Clusters of infections mushroomed across Wuhan. Hankou Gardens, an apartment complex a mile from the market, recorded over 50 infections by mid-February. Gangdu Gardens, a sprawling housing complex attached to a steel mill, recorded nearly 400 infections over that same time, according to records shared online by residents and property managers.
“Anytime you have a high number of people in a shared space, there’s always an increased risk of transmission, especially if you don’t have good hygienic practices,” said Melissa Nolan, an assistant professor in epidemiology at the University of South Carolina’s Arnold School of Public Health.
‘They just had to go home’
As hospitals across Wuhan were swamped by patients, the government said on Jan. 23 that neighborhood health centers would be the first defense against the coronavirus.
Community health workers are usually not well paid and have fewer qualifications than hospital doctors. Now they stepped forward as triage workers, screening people for fevers, and dispatching patients who might have coronavirus to the bigger hospitals.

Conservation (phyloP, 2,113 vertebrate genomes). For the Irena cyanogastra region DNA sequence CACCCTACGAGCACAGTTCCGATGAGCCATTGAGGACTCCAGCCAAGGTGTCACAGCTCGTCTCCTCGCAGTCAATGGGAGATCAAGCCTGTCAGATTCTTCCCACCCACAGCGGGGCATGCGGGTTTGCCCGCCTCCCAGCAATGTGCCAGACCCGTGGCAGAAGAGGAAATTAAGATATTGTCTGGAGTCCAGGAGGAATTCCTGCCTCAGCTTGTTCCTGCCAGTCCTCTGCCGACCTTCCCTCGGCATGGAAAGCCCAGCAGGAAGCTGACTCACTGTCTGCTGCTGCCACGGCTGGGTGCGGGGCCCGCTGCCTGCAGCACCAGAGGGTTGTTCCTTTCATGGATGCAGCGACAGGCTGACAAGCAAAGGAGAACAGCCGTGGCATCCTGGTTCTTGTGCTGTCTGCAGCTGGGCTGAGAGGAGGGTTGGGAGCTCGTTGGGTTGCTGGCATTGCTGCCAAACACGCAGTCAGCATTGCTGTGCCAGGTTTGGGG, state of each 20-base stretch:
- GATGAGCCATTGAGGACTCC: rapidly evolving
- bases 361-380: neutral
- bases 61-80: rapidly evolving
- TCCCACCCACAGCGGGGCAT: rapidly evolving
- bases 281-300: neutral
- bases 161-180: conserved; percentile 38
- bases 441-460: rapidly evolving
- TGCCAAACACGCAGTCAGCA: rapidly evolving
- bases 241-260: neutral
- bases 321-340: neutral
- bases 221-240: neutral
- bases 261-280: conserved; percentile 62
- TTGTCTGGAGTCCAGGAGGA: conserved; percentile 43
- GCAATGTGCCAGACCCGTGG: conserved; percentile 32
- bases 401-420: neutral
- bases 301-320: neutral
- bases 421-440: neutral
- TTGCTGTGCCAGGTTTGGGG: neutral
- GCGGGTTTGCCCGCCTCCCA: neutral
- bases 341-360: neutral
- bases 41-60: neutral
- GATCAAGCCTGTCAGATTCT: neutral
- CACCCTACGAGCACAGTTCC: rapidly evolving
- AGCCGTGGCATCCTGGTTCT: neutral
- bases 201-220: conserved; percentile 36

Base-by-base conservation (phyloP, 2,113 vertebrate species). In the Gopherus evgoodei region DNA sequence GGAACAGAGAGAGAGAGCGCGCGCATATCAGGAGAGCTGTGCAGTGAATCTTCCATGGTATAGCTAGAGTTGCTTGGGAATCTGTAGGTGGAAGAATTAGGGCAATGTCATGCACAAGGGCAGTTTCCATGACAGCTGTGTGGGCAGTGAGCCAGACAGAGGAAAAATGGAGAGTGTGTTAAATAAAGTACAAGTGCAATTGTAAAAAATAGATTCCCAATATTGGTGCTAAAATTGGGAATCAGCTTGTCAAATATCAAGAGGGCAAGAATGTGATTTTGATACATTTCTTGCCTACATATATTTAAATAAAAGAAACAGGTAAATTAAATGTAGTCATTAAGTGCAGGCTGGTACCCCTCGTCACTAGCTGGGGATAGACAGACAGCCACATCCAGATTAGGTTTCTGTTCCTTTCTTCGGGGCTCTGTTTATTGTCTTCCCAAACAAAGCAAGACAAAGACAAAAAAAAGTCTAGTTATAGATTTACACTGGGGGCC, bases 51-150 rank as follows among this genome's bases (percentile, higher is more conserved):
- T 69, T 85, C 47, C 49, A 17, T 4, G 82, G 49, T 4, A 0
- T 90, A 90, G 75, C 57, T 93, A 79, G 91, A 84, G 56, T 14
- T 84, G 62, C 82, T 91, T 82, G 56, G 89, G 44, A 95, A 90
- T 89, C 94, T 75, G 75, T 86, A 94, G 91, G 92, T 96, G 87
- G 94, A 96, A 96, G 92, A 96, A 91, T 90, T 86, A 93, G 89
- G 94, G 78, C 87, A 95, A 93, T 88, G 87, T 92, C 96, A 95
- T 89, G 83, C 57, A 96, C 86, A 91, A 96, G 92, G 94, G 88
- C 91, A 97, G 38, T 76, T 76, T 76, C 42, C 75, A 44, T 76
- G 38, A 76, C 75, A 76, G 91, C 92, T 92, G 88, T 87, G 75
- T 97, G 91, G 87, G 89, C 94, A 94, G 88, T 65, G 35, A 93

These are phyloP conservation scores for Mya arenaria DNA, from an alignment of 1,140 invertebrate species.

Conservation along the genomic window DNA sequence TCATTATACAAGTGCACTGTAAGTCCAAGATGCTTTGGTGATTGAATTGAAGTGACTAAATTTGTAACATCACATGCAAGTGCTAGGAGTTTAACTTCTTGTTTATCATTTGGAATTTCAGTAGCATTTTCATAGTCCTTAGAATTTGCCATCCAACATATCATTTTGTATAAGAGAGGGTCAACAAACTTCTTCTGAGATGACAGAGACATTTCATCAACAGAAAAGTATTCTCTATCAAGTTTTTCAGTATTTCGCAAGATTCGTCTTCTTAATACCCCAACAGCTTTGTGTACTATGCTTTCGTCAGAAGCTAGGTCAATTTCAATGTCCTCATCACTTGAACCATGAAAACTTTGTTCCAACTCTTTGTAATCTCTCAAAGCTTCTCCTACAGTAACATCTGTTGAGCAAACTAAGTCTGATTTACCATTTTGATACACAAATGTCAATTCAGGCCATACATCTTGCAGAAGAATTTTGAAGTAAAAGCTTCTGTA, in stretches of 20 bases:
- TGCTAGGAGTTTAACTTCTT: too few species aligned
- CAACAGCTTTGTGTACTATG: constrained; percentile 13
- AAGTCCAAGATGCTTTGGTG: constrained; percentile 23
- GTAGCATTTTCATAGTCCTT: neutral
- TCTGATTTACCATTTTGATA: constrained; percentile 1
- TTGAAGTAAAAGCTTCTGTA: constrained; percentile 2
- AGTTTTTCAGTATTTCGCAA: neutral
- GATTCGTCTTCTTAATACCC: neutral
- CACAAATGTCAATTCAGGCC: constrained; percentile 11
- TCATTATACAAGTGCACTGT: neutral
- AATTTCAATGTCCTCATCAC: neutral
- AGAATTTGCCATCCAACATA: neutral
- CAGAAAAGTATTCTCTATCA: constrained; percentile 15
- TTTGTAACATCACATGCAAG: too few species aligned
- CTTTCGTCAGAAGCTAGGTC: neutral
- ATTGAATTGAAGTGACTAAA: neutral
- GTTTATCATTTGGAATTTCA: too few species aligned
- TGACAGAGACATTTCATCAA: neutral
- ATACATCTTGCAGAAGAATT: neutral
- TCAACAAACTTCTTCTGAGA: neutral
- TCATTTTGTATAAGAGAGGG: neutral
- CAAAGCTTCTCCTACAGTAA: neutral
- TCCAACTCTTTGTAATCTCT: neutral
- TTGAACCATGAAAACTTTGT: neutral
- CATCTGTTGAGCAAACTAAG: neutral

The Zuoling community medical center, opened in 2017, was clean, modern and had 99 beds — enough for normal times but too little for the surge of hundreds of patients every day.
“Beds were extremely tight, and the community tried to do what it could to find spots,” said Mr. Zuo, a worker for the Zuoling neighborhood administration. “We did everything we possibly could, but because there just weren’t the beds, they just had to go home.”
After the daughter of Ms. Li, the housing manager, fell ill with fever, her family drove to a larger hospital in the district, hoping for a clear diagnosis and better treatment. More than 100 people stood in line to see a doctor; several patients slumped on the floor, Ms. Li said.
“There were not enough doctors and so many patients,” she added. “I felt this indescribable horror.”
Inundated public hospitals sent many feverish patients home, telling them to lock themselves in their apartment. But residents said the practice allowed the virus to spread, ensnaring entire families, from grandparents to the children, and jumping from neighbor to neighbor.
Ms. Li took her daughter home from the hospital, and she also developed lung damage that pointed to possible coronavirus infection. Officials ordered Ms. Li, her husband and son to stay in their apartment.
“Later, the community office called and told us to go and quarantine in a hotel,” she said.
‘The organization was chaotic’
New orders had gone out across Wuhan: Patients who were sick or suspected of having the virus would be moved from their homes to makeshift quarantine sites opened in hotels, dormitories and even a convention center.
Many residents of the city, like Yuan Jiaxiang, a 41-year old engineer suffering from a high fever, felt relief that they could end waiting in their homes. But many of the requisitioned hotels strained initially to care for the masses of weak, feverish patients.